May Employers Safely Drop Mask Mandates for Fully-Vaccinated Employees?
Updated: Jul 14, 2021
By Paula Jackson
June 27, 2021
OSHA’s latest guidance permits most non-healthcare employers to drop mask mandates for fully-vaccinated employees unless federal, state or local laws require otherwise. However, OSHA still requires employers to keep employees safe under the General Duty Clause, and, in its newest guidance, urges employers to protect unvaccinated and at-risk/immunocompromised workers such as those who may not develop full immunity from the vaccine. Protective measures include social distancing, disinfecting, installing barriers, improving ventilation, varying schedules, teleworking, temporarily excluding from the workplace exposed unvaccinated workers and all workers with COVID symptoms/diagnosis, and suggesting that customers/visitors wear masks. OSHA indicated that an unvaccinated employee is not required to wear a mask outdoors unless other laws require a face covering or the worker is at-risk/immunocompromised.
Additional protections are recommended for unvaccinated and at-risk employees in workplaces where they have a heightened risk of contracting COVID due to close contact with other employees or frequent contact with unvaccinated individuals (e.g., manufacturing plants, meat/seafood processing centers, or high-volume retail/grocery store). Other steps those employers should take include staggering break and shift-change times, placing social distance marks on floors, installing barriers, moving card readers away from employees, and stocking during non-peak hours.
In its guidance, OSHA reminded employers not to discriminate or retaliate against employees for engaging in safety-related activities, including wearing their own masks/gloves; raising concerns about unsafe conditions; or reporting COVID exposure/infection. OSHA indicated that employers should still permit all employees who wish to wear masks to do so.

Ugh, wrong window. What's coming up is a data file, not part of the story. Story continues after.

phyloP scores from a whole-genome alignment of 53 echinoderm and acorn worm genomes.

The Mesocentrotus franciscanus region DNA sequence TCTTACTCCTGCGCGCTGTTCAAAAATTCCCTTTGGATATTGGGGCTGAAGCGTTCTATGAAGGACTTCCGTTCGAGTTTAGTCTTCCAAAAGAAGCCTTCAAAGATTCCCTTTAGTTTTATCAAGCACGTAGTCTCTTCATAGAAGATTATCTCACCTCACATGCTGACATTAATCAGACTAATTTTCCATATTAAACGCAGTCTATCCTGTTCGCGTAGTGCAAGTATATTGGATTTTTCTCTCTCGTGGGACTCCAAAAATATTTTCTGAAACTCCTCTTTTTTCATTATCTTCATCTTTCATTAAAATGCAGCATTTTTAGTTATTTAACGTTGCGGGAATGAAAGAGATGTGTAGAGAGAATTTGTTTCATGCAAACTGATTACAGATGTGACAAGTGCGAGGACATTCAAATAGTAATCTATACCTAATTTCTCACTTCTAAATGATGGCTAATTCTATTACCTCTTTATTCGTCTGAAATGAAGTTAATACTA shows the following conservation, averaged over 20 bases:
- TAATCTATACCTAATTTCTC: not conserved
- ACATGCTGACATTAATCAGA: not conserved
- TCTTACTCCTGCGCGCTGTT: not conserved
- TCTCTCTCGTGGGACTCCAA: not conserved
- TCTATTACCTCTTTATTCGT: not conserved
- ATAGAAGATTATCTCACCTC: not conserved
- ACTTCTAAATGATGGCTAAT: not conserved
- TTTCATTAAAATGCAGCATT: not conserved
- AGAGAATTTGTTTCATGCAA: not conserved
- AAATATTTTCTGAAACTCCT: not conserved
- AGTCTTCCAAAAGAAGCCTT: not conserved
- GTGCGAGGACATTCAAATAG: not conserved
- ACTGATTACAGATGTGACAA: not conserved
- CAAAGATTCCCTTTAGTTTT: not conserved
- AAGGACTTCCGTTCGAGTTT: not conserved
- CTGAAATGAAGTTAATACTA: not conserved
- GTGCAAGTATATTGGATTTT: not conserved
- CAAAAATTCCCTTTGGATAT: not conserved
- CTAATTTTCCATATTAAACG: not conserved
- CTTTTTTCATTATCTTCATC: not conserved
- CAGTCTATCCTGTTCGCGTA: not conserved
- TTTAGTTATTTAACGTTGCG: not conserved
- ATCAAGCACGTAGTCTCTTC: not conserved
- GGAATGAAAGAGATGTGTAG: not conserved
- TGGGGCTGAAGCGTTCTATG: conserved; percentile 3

Healthcare providers are subject to OSHA’s Emergency Temporary Standard, effective June 21, 2021. Among other things, this standard requires that employees wear masks or N-95 respirators, observe social distancing, and have barriers, unless they are fully-vaccinated and are in an area where they are not expected to encounter persons with COVID due to, for example, patient screening and compliance with employer safety plans.
The EEOC indicated that an employer may request proof of vaccinations, but in doing so an employer must be careful not to elicit medical information about employees or their family members. For example, an employer may ask if an employee is vaccinated but not why s/he is unvaccinated. The employer should warn employees not to supply medical information about themselves or family members with the vaccination proof. Additionally, the employer must keep such information related to vaccination status in confidential records separate from personnel files.
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------------------------------------------------------------------------------------------------------------------------------- “Protecting Workers: Guidance on Mitigating and Preventing the Spread of COVID-19 in the Workplace,” https://www.osha.gov/coronavirus/safework (updated June 10, 2021). For example, masks may still be required for settings like healthcare, group living, shelters, and prisons. “Emergency Temporary Standard: Summary COVID-19 Healthcare ETS,”https://www.osha.gov/sites/default/files/publications/OSHA4120.pdf (last checked June 22, 2021); see also “Emergency Temporary Standard: COVID-19 Healthcare ETS,” https://www.osha.gov/coronavirus/ets (last checked June 22, 2021). See https://www.eeoc.gov/wysk/what-you-should-know-about-covid-19-and-ada-rehabilitation-act-and-other-eeo-laws, K.3. Is asking or requiring an employee to show proof of receipt of a COVID-19 vaccination a disability-related inquiry? (Dec. 16, 2020); https://www.eeoc.gov/wysk/what-you-should-know-about-covid-19-and-ada-rehabilitation-act-and-other-eeo-laws, A.10. May an employer ask an employee who is physically coming into the workplace whether they have family members who have COVID-19 or symptoms associated with COVID-19? (Sept. 8, 2020).